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Fraud case duo jailed

Two Singaporeans sentenced for fraud in US$34 million US Navy corruption scandal

Two former executives of Singapore-based defence contractor Glenn Defense Marine Asia (GDMA) were sentenced to jail terms for conspiring to submit bogus claims and invoices to the US Navy for services including bunkers for warships. Neil Peterson, 39, and Linda Raja, 44, were sentenced to 70 and 46 months respectively for their part is what has become known as the ‘Fat Leonard’ scandal.

While the pair held senior roles at GDMA, the mastermind behind the frauds and corruption was Malaysian national Leonard Francis who is expected to be sentenced by the end of the year.


According to press reports Francis agreed to work with the prosecution when it was discovered that US Navy officers had been bribed with prostitutes and stays at luxury hotels to get them to help GDMA win inflated contracts to service US ships in the Asia-Pacific region.


As of mid-August, 18 of 27 defendants, including Francis, had pleaded guilty.


According to a US Justice Department statement the frauds were committed in an effort to win contracts and overcharge the US Navy by tens of millions of dollars as part of a years-long corruption and fraud scheme. Press reports put the amount defrauded at over US$34 million.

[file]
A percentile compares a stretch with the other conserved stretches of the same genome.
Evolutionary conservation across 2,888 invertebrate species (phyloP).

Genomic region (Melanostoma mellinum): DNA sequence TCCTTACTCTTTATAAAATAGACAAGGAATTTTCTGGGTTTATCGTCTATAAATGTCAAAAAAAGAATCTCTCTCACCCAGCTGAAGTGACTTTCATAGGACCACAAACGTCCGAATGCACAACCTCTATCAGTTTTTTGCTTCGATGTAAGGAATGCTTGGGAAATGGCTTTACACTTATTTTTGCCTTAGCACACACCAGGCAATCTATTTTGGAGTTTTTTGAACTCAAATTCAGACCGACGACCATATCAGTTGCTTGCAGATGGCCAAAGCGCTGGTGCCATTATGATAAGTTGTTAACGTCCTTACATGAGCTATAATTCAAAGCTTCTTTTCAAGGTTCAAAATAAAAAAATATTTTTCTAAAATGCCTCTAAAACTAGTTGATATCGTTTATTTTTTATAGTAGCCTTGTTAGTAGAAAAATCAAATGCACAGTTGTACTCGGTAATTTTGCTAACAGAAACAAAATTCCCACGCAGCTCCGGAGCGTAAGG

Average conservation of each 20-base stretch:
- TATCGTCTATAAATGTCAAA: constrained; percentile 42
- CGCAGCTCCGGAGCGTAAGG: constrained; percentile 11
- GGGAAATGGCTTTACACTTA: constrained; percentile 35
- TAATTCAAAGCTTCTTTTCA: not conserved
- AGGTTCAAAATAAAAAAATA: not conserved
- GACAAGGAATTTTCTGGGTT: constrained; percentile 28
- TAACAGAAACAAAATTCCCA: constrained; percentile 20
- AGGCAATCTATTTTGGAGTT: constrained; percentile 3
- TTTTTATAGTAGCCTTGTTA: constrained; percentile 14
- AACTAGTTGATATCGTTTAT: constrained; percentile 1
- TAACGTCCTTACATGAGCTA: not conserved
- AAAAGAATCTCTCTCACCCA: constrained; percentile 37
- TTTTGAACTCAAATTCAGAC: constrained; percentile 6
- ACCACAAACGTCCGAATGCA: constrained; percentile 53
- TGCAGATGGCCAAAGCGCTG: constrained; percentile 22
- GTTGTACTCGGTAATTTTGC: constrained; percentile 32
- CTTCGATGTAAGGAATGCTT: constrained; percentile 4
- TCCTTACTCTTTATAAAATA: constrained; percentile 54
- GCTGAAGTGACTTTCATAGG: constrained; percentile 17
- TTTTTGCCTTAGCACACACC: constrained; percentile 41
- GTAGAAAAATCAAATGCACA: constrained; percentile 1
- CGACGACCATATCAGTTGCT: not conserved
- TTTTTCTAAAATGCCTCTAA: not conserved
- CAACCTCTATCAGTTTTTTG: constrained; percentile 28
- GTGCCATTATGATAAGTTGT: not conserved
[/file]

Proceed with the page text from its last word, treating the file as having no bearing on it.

Both defendants were arrested by authorities in Singapore at the request of the US government and were extradited in October last year. They each pleaded guilty in May 2017 to one count of conspiracy to defraud the US government.


According to admissions made as part of Peterson’s and Raja’s plea agreements, they and other members of GDMA’s management team created and submitted fraudulent bids that were either entirely fictitious, contained falsified prices supposedly from actual businesses, or fraudulently stated that the business shown on the letterhead could not provide the items or services requested.

 In this manner, Peterson, Raja and other members of GDMA’s core management team could ensure that GDMA’s quote would be selected by the US Navy as the supposed low bidder. GDMA could thus control and inflate the prices charged to the US Navy without any true, competitive bidding, as required, they admitted.


Peterson and Raja admitted that they and other members of the GDMA management team knowingly created and approved fictitious port authorities with fraudulently inflated port tariff rates, and approved the presentation of false documents to the US Navy. In that way GDMA thus charged inflated prices to the US Navy, rather than what GDMA actually paid to the bona fide port authorities.


In an example presented to the court Peterson and Raja admitted that for the visit of the USS Bonhomme Richard to Kota Kinabalu, Malaysia, in or about October 2012, under the direction of Peterson and other members of GDMA’s core management team, false documents and inflated invoices were presented to the US Navy. The full amount billed to the US Navy for this visit was $1,232,858, of which approximately $877,413 was fraudulently inflated, Peterson and Raja admitted.


An Australian Associated Press report in August said that two senior Royal Australian Navy personnel were also being investigated in connection with the case.

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